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Spotlight

Swecure AB

Swecure is a Swedish biotechnology company developing pharmaceuticals for immunoregulatory disorders such as a preventive treatments for allergies and treatments for other chronic diseases. The company is working to reduce the prevalence of allergies and to improve the quality of life for mankind. Swecure is based out of research in bacteriology and immunology from Sahlgrenska University Hospital with 15 years of experience in infant gut bacterial flora.

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The Deep Brain Origins of Alzheimer's Disease

Technology Networks | October 07, 2019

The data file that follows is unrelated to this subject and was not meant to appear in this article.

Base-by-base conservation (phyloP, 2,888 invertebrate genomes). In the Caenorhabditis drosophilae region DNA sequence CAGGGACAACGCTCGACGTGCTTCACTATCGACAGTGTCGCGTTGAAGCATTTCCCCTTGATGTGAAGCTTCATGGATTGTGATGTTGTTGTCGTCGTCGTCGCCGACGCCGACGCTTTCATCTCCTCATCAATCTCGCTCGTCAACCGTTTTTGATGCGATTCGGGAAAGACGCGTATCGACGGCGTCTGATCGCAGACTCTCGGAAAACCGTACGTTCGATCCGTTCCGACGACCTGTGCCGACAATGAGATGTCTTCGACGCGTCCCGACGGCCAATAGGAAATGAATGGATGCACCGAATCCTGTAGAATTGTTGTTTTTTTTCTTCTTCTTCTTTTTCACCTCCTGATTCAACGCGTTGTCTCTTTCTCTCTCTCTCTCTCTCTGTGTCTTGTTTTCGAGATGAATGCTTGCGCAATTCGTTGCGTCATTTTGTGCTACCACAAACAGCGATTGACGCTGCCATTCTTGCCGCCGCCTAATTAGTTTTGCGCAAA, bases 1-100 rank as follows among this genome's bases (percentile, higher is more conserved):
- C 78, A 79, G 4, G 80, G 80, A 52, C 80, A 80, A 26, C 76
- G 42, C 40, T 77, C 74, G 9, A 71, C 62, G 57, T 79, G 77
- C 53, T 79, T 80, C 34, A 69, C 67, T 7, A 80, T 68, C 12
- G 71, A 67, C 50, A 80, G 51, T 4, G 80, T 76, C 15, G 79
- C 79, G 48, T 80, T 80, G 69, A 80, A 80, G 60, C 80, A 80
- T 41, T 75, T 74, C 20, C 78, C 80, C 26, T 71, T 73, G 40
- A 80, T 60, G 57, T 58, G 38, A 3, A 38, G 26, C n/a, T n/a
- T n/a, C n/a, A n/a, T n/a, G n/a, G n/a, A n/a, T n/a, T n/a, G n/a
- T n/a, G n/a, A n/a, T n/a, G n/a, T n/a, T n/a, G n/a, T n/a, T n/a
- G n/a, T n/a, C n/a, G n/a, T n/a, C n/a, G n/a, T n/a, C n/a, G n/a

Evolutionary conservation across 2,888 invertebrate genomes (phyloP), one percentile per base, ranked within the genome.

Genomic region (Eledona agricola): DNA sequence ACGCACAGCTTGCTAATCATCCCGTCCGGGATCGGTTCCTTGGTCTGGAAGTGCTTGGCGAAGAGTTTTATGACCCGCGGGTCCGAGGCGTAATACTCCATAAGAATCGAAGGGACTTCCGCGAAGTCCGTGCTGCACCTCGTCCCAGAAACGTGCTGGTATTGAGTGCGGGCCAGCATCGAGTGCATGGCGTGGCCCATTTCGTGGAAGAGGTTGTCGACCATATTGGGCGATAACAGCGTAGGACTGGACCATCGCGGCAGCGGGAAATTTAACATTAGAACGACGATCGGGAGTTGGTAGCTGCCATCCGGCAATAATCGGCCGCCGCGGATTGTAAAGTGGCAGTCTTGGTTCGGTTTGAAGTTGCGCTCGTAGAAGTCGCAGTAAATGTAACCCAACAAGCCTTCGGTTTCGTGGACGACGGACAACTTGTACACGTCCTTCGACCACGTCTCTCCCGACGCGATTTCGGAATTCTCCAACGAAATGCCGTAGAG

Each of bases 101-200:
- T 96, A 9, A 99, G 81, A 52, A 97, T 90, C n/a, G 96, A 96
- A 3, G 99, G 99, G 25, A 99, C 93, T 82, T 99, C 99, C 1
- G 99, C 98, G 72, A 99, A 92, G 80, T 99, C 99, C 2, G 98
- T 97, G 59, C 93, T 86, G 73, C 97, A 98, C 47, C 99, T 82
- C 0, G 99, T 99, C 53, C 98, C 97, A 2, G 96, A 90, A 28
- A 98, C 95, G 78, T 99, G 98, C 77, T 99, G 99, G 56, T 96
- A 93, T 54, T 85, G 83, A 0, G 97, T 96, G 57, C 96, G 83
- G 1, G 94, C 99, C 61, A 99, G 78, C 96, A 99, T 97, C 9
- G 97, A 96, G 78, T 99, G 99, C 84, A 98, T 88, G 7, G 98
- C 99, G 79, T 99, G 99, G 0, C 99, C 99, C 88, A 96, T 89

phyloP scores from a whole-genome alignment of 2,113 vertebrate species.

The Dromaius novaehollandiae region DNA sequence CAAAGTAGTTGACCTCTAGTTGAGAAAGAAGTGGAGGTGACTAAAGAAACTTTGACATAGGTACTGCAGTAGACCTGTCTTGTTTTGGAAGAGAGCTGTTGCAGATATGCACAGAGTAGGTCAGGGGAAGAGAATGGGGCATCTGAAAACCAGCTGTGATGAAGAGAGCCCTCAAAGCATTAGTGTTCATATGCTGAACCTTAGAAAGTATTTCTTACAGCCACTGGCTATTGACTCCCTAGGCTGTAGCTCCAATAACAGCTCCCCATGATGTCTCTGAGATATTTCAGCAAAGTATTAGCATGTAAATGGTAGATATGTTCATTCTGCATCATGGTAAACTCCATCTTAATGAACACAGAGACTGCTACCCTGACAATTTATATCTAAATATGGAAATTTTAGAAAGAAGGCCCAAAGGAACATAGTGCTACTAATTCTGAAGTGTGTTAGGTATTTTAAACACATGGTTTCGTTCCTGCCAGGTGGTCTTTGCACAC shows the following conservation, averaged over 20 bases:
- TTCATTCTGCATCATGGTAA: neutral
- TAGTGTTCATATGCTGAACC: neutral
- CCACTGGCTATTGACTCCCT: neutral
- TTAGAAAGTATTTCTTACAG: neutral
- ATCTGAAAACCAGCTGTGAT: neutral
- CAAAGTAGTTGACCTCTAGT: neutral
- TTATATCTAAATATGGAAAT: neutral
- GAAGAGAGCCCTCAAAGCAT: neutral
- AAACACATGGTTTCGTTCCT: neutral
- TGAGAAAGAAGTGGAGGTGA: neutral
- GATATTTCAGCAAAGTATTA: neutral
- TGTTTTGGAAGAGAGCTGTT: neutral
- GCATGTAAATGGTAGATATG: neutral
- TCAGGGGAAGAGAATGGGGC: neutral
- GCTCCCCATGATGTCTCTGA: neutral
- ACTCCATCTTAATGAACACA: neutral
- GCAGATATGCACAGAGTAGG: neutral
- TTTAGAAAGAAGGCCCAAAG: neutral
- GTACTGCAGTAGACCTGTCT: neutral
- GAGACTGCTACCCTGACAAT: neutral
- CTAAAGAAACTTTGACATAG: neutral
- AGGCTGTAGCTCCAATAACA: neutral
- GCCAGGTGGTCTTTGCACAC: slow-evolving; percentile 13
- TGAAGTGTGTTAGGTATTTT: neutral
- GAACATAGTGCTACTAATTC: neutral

Long before symptoms like memory loss even emerge, the underlying pathology of Alzheimer's disease, such as an accumulation of amyloid protein plaques, is well underway in the brain. A longtime goal of the field has been to understand where it starts so that future interventions could begin there. A new study by MIT neuroscientists at The Picower Institute for Learning and Memory could help those efforts by pinpointing the regions with the earliest emergence of amyloid in the brain of a prominent mouse model of the disease. Notably, the study also shows that the degree of amyloid accumulation in one of those same regions of the human brain correlates strongly with the progression of the disease. "Alzheimer's is a neurodegenerative disease so in the end you can see a lot of neuron loss," said Wen-Chin "Brian" Huang, co-lead author of the study and a postdoc in the lab of co-senior author Li-Huei Tsai, Picower Professor of Neuroscience and director of the Picower Institute. "At that point it would be hard to cure the symptoms. It's really critical to understand what circuits and regions show neuronal dysfunction early in the disease. This will in turn facilitate the development of effective therapeutics."